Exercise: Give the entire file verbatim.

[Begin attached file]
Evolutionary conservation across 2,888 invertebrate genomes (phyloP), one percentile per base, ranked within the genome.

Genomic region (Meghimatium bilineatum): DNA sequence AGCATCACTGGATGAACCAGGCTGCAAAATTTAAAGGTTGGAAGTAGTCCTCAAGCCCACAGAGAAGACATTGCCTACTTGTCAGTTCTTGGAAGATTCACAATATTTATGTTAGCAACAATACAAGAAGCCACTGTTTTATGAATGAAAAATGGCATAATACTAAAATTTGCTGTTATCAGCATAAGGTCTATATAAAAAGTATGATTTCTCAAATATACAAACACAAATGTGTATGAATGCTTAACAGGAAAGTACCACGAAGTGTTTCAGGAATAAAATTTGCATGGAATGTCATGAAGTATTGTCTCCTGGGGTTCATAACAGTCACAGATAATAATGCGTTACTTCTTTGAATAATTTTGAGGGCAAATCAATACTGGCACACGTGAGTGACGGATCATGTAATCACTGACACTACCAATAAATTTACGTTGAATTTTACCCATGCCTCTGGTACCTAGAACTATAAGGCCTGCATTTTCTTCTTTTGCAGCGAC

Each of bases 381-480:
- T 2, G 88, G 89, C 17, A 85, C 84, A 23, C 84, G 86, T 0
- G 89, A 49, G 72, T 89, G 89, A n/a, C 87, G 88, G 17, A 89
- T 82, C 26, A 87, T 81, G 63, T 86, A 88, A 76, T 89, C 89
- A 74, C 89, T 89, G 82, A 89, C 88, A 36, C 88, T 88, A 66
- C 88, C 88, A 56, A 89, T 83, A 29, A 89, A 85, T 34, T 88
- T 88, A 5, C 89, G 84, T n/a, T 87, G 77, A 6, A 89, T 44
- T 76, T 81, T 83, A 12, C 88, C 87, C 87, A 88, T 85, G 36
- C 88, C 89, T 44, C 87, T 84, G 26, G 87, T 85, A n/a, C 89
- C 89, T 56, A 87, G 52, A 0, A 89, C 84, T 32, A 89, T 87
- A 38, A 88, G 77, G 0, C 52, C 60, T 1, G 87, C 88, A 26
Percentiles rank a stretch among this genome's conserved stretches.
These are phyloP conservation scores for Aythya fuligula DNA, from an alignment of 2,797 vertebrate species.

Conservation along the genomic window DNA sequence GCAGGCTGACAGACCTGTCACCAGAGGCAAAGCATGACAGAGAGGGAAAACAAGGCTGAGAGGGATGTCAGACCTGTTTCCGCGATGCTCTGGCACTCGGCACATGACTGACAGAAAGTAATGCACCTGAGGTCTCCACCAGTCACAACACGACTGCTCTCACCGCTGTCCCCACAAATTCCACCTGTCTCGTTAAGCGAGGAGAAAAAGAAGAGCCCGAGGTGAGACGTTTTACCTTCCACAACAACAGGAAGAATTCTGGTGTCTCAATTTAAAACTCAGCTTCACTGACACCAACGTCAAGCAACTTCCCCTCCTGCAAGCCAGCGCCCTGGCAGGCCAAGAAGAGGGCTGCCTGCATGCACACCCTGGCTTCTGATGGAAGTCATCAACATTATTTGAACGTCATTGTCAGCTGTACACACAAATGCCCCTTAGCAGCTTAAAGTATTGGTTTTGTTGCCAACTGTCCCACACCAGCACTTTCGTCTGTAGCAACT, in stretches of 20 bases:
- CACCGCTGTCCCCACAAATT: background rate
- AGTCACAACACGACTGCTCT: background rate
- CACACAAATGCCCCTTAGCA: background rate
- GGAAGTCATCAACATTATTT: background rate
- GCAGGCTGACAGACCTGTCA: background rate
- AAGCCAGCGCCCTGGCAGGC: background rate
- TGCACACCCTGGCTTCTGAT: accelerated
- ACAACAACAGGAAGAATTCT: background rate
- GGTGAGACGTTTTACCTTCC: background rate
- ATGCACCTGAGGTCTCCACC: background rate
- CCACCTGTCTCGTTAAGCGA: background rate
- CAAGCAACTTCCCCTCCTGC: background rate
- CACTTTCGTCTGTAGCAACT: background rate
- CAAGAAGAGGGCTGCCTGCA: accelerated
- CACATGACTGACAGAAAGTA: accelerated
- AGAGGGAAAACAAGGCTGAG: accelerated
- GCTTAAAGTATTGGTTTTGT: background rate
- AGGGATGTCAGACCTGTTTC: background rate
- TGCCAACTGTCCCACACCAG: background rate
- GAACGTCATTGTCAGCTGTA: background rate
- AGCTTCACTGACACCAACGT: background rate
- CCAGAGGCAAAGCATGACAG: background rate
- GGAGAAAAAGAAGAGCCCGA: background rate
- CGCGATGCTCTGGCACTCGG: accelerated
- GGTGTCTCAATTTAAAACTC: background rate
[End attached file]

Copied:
Evolutionary conservation across 2,888 invertebrate genomes (phyloP), one percentile per base, ranked within the genome.

Genomic region (Meghimatium bilineatum): DNA sequence AGCATCACTGGATGAACCAGGCTGCAAAATTTAAAGGTTGGAAGTAGTCCTCAAGCCCACAGAGAAGACATTGCCTACTTGTCAGTTCTTGGAAGATTCACAATATTTATGTTAGCAACAATACAAGAAGCCACTGTTTTATGAATGAAAAATGGCATAATACTAAAATTTGCTGTTATCAGCATAAGGTCTATATAAAAAGTATGATTTCTCAAATATACAAACACAAATGTGTATGAATGCTTAACAGGAAAGTACCACGAAGTGTTTCAGGAATAAAATTTGCATGGAATGTCATGAAGTATTGTCTCCTGGGGTTCATAACAGTCACAGATAATAATGCGTTACTTCTTTGAATAATTTTGAGGGCAAATCAATACTGGCACACGTGAGTGACGGATCATGTAATCACTGACACTACCAATAAATTTACGTTGAATTTTACCCATGCCTCTGGTACCTAGAACTATAAGGCCTGCATTTTCTTCTTTTGCAGCGAC

Each of bases 381-480:
- T 2, G 88, G 89, C 17, A 85, C 84, A 23, C 84, G 86, T 0
- G 89, A 49, G 72, T 89, G 89, A n/a, C 87, G 88, G 17, A 89
- T 82, C 26, A 87, T 81, G 63, T 86, A 88, A 76, T 89, C 89
- A 74, C 89, T 89, G 82, A 89, C 88, A 36, C 88, T 88, A 66
- C 88, C 88, A 56, A 89, T 83, A 29, A 89, A 85, T 34, T 88
- T 88, A 5, C 89, G 84, T n/a, T 87, G 77, A 6, A 89, T 44
- T 76, T 81, T 83, A 12, C 88, C 87, C 87, A 88, T 85, G 36
- C 88, C 89, T 44, C 87, T 84, G 26, G 87, T 85, A n/a, C 89
- C 89, T 56, A 87, G 52, A 0, A 89, C 84, T 32, A 89, T 87
- A 38, A 88, G 77, G 0, C 52, C 60, T 1, G 87, C 88, A 26
Percentiles rank a stretch among this genome's conserved stretches.
These are phyloP conservation scores for Aythya fuligula DNA, from an alignment of 2,797 vertebrate species.

Conservation along the genomic window DNA sequence GCAGGCTGACAGACCTGTCACCAGAGGCAAAGCATGACAGAGAGGGAAAACAAGGCTGAGAGGGATGTCAGACCTGTTTCCGCGATGCTCTGGCACTCGGCACATGACTGACAGAAAGTAATGCACCTGAGGTCTCCACCAGTCACAACACGACTGCTCTCACCGCTGTCCCCACAAATTCCACCTGTCTCGTTAAGCGAGGAGAAAAAGAAGAGCCCGAGGTGAGACGTTTTACCTTCCACAACAACAGGAAGAATTCTGGTGTCTCAATTTAAAACTCAGCTTCACTGACACCAACGTCAAGCAACTTCCCCTCCTGCAAGCCAGCGCCCTGGCAGGCCAAGAAGAGGGCTGCCTGCATGCACACCCTGGCTTCTGATGGAAGTCATCAACATTATTTGAACGTCATTGTCAGCTGTACACACAAATGCCCCTTAGCAGCTTAAAGTATTGGTTTTGTTGCCAACTGTCCCACACCAGCACTTTCGTCTGTAGCAACT, in stretches of 20 bases:
- CACCGCTGTCCCCACAAATT: background rate
- AGTCACAACACGACTGCTCT: background rate
- CACACAAATGCCCCTTAGCA: background rate
- GGAAGTCATCAACATTATTT: background rate
- GCAGGCTGACAGACCTGTCA: background rate
- AAGCCAGCGCCCTGGCAGGC: background rate
- TGCACACCCTGGCTTCTGAT: accelerated
- ACAACAACAGGAAGAATTCT: background rate
- GGTGAGACGTTTTACCTTCC: background rate
- ATGCACCTGAGGTCTCCACC: background rate
- CCACCTGTCTCGTTAAGCGA: background rate
- CAAGCAACTTCCCCTCCTGC: background rate
- CACTTTCGTCTGTAGCAACT: background rate
- CAAGAAGAGGGCTGCCTGCA: accelerated
- CACATGACTGACAGAAAGTA: accelerated
- AGAGGGAAAACAAGGCTGAG: accelerated
- GCTTAAAGTATTGGTTTTGT: background rate
- AGGGATGTCAGACCTGTTTC: background rate
- TGCCAACTGTCCCACACCAG: background rate
- GAACGTCATTGTCAGCTGTA: background rate
- AGCTTCACTGACACCAACGT: background rate
- CCAGAGGCAAAGCATGACAG: background rate
- GGAGAAAAAGAAGAGCCCGA: background rate
- CGCGATGCTCTGGCACTCGG: accelerated
- GGTGTCTCAATTTAAAACTC: background rate